One of the interesting things that’s happened in the past few years is that when something like this happens, the response time by local officials has really accelerated. And the tone the officials take has changed. For instance, a few years ago, our mayor would not have chimed in on whether an officer murdered someone. But the current mayor, Jacob Frey, it took him like three days to say this was murder and the officer should be charged. So I do think the discussion and the way people think about this and about race at large is becoming more blatant. And even people who are in positions of power are starting to understand how ingrained racial issues are in how we police and how we have policed in the past.
Frey has tried to make some changes inside of the police department in terms of how it’s trained to deal with people, right?
Training police in the state of Minnesota is relatively decentralized. Anyone who has minimum credentials or experience can say, Hey, I’m going to offer this class. They can submit it to the post board, which will likely approve it. One of the classes that was really common for officers all over the country to take was warrior training.
It’s literally called warrior training?
It’s changed names a couple of times, but that’s essentially the point of it. It teaches police officers to be very aggressive in protecting their own safety. It came up as an issue because Yanez, Castile’s killer, had taken warrior training. Many departments in the state told their officers that they were no longer going to pay for them to go to this particular training. So Frey was able to say, I’m going to make it policy that no one can go to this training. The response from the police union in was aggressive. It basically said, If you’re not going to use public tax dollars to pay for this training that we think is important, then we’re going to pay for the officers to do it. I’m not sure how many officers the union paid for, but nonetheless, it was a very aggressive stance to take with the mayor. And that happened right from the very beginning of their relationship.
The current union president, Bob Kroll, was named in a racial discrimination suit back in 2007 for allegedly wearing a white power badge on his motorcycle jacket. He’s been quoted saying the Obama administration “handcuffed and oppressed the police.” He is the subject of at least 29 complaints to the city’s office of police conduct review.
Kroll is a controversial figure, but when he got elected and then reelected, it showed that his style is what the rank-and-file members of his union think represents them the best.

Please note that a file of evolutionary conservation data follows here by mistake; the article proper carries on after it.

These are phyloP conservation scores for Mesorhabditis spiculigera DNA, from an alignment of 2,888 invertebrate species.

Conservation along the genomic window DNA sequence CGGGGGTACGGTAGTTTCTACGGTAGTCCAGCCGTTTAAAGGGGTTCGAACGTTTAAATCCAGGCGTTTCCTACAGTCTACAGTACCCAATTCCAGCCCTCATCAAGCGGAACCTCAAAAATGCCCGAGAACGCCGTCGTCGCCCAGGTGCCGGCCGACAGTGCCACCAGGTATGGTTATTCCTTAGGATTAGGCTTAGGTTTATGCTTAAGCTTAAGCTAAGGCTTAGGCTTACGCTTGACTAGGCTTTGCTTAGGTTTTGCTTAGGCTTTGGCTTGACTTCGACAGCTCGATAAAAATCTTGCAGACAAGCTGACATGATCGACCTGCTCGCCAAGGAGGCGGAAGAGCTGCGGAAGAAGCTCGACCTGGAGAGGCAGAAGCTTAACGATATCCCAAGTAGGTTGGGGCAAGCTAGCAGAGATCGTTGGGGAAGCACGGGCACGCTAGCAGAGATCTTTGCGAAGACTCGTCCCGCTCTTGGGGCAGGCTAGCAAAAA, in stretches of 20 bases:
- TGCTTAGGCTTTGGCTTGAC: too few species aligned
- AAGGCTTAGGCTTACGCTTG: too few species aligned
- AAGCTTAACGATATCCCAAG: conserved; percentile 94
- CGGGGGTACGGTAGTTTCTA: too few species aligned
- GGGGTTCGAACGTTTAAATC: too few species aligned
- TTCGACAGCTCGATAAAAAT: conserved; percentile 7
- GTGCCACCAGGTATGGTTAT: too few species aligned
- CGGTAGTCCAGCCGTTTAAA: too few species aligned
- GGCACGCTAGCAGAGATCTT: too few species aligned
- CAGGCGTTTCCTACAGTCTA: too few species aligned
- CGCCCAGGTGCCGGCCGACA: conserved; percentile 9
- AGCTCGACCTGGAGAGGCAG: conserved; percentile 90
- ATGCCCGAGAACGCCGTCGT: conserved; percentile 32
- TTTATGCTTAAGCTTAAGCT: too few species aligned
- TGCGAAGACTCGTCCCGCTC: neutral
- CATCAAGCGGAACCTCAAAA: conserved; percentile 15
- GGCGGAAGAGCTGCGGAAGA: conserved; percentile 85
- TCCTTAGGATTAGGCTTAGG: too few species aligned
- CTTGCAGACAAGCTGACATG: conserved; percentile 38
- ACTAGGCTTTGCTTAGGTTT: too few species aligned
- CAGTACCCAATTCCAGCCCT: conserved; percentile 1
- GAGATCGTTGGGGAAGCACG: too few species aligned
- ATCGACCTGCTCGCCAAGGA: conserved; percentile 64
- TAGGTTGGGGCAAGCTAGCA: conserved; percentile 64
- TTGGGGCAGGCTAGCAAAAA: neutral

His predecessor at the Police Officers Federation was also controversial. A couple of years ago there was a scandal called #Pointergate: Then-Mayor Betsy Hodges was in a picture with an activist and they were pointing their fingers at each other. The activist had some sort of criminal record in the past, so the former president of the police union was one of the sources telling a local news station that they were making gang symbols. It was an offensive charge, ridiculous on its face. But that’s traditionally how the police unions have oriented themselves toward the civilian leadership. It was kind of an embarrassment for the union, but it also showed the clout that it has.
Minneapolis has had a lot of chances to make things better. There have been so many of these confrontations with police and civilians. It seems the one thing the city hasn’t tried is totally turning the police force upside down. Is there even a process where that could happen?
The police union is powerful, and its contract is really, really, really strong. It’s very hard for officers to be fired for anything less than a conviction of a serious crime. We have had some officers fired, but most of the time they can petition and go to an arbitrator and get their jobs back—even in cases where it looks bad to the public and becomes news. About half the time in Minnesota, when officers are fired, they get their jobs back through arbitration. So, turning the department upside down and getting rid of a bunch of people you think of as bad apples is a really hard process. And it would probably take a lot of commitment from, and a lot of trust in, police department leadership throughout.
Is there any sign that the officers themselves see this moment with Floyd’s death as some kind of turning point?
Apart from individual officers, not in Minneapolis. One of the interesting things about this particular case and the response to it from law enforcement is that you’re finally seeing officers nationwide condemning police killing. You never really saw that in the past. But in the MPD, there’s not a ton of evidence that there are a lot of officers who dissent at this point.
Has George Floyd’s family been able to express what justice would look like for them?
They’ve said very bluntly they want the officers to go to jail.